by Kim Hoey Special to Delaware Business Times There was a lot of guesswork and hard hand labor involved when Robert Thompson’s grandfather founded the family’s Hartly farm more than 100 years ago with 77 ...
[caption id="attachment_19534" align="alignright" width="800"] Burli Hopkins, of Lewes, uses his smartphone and wireless cameras to keep track of operations, which includes 575 cows who wear computer chips. (Photos by Maria DeForrest)[/caption]
by Kim Hoey Special to Delaware Business Times
There was a lot of guesswork and hard hand labor involved when Robert Thompson's grandfather founded the family's Hartly farm more than 100 years ago with 77 acres.
While there is still plenty of hand labor today, there is less guesswork on the now-1,200 acres. Among the tractors and combines and other tools of the farm, the Thompsons also use computer programs, tablets, smart phones and Wi-Fi.
Like most farmers in Delaware, the Thompsons are growing technology in addition to crops and livestock.
"If it's a farm implement, it has some kind of controller on it," said Aaron Thompson, who runs the field operations and chicken houses for the Thompson farms.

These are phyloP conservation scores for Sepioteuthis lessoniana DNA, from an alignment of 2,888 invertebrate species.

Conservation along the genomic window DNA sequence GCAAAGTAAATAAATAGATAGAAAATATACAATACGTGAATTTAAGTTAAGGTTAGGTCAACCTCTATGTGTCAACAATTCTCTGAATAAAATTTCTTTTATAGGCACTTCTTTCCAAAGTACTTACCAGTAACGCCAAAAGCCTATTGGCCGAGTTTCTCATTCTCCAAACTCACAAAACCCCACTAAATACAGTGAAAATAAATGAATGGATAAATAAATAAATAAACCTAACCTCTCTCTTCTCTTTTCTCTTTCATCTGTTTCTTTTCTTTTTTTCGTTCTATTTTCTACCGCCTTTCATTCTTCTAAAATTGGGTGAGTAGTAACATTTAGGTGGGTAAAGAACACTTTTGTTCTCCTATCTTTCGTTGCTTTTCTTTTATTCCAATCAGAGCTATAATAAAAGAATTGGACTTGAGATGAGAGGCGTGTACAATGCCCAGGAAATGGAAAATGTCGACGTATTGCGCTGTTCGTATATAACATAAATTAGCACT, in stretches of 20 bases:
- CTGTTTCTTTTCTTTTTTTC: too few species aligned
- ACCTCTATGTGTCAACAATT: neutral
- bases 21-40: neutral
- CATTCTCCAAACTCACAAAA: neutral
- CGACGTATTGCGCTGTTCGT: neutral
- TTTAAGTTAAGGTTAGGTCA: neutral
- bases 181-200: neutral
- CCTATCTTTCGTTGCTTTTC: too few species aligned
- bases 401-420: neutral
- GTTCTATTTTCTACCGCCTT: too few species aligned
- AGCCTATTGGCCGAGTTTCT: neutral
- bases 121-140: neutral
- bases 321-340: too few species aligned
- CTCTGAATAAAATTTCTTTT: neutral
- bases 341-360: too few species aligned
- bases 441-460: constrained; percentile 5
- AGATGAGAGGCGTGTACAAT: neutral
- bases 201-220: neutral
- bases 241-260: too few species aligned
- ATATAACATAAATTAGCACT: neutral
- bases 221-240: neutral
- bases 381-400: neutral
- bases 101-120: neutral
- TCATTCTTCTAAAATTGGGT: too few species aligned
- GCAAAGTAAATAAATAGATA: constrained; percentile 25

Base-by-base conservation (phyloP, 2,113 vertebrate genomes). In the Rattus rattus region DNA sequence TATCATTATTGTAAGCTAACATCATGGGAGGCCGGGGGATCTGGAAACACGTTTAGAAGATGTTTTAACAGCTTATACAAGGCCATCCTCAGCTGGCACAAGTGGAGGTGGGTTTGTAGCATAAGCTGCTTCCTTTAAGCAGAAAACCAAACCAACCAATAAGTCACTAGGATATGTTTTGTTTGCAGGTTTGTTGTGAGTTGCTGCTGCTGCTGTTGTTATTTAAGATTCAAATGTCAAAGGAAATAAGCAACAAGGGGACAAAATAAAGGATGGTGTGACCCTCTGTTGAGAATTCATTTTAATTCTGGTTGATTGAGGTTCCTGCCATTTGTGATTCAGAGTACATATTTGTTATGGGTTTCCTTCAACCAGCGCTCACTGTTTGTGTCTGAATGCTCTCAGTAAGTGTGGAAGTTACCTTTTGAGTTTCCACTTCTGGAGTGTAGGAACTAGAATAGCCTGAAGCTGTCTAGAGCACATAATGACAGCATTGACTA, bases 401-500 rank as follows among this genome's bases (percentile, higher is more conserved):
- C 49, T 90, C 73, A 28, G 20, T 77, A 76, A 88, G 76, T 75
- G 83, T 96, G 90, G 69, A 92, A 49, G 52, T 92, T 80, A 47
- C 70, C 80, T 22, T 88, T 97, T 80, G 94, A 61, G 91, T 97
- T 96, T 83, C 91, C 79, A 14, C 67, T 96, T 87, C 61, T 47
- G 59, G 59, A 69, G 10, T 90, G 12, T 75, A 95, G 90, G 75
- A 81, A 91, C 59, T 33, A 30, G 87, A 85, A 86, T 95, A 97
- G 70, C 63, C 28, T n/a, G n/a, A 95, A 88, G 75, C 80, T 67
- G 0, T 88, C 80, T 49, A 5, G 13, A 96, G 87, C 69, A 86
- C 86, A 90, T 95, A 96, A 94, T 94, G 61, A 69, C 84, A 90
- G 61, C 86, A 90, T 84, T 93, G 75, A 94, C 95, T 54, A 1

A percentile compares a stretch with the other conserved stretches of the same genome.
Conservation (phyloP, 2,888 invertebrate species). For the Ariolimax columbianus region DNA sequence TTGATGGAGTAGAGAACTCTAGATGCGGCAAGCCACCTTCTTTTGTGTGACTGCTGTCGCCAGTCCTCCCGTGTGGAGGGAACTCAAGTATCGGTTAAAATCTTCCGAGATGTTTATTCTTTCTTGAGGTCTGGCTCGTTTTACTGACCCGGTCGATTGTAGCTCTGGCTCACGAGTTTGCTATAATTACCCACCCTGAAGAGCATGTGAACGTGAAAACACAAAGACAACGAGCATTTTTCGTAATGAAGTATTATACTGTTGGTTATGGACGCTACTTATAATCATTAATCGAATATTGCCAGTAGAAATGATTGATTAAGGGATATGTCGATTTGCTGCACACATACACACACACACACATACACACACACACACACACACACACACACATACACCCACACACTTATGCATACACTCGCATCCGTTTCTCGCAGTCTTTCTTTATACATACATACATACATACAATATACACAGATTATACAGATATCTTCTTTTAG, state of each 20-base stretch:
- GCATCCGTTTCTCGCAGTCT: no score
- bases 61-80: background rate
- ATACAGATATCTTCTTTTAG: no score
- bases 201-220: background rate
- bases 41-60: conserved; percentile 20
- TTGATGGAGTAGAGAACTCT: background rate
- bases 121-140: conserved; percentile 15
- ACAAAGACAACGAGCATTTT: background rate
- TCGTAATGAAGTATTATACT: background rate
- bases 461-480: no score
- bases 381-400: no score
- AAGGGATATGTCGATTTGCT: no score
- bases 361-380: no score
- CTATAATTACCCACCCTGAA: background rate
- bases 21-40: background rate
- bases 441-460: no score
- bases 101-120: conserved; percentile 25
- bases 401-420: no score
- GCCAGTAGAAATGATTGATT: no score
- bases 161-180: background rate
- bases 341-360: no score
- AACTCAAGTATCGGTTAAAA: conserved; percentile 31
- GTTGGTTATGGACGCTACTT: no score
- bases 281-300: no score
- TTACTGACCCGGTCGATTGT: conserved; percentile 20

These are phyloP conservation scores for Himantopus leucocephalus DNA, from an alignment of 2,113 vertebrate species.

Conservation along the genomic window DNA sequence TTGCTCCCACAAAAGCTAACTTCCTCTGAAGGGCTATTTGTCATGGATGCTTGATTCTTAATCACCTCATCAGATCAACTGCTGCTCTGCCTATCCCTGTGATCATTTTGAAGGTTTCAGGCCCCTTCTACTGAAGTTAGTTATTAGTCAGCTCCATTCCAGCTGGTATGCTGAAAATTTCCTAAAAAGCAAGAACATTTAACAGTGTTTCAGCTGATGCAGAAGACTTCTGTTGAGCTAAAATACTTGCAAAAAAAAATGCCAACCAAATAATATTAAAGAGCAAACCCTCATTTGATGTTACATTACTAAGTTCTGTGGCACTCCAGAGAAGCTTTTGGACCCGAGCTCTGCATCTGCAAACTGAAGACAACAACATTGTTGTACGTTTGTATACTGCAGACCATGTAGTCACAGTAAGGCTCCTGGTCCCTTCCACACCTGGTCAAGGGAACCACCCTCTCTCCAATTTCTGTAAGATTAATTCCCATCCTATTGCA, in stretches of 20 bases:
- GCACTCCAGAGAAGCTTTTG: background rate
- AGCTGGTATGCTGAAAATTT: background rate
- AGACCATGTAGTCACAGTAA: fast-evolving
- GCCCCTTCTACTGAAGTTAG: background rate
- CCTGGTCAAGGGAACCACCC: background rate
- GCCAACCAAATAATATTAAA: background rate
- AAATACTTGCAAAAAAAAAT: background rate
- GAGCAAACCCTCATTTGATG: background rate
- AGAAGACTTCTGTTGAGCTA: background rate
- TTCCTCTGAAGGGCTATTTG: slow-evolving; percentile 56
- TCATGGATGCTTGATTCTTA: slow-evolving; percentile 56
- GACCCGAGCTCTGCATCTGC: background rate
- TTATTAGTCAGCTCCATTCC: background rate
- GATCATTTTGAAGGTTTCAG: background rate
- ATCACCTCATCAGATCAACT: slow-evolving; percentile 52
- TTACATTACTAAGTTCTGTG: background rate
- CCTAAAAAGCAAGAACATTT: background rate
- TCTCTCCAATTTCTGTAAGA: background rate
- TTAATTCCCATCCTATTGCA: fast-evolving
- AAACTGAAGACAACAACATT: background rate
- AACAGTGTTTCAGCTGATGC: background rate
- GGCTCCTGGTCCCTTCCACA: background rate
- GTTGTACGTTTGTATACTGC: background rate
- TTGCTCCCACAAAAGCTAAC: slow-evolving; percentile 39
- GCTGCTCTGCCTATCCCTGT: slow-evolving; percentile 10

USDA studies show that 70 percent of the 2,500 farms in Delaware use technology to plant, reap, feed, review and just generally run the day-to-day farming operation. From cows with computer chips, to the automatic feeders and climate controls in poultry houses to tractors that steer themselves and computer programs that help choose the best seed for the weather and soil, farming in Delaware in 2016 is high tech.
Burli Hopkins is one of Delaware's farmers who embraces technology. He runs the family dairy farm, Green Acres, in Lewes. Because, in part, of technology, he took his family on vacation in July, something no farmer of even 50 years ago would have done. It's the busy season. He took the farm with him.
The entire Hopkins farm, which includes 1,400 acres, 575 cows, a creamery, fields and a bed and breakfast, is wired for the internet. Using his smart phone and wireless cameras, he could watch practically everything going on remotely.
Then there are the cows.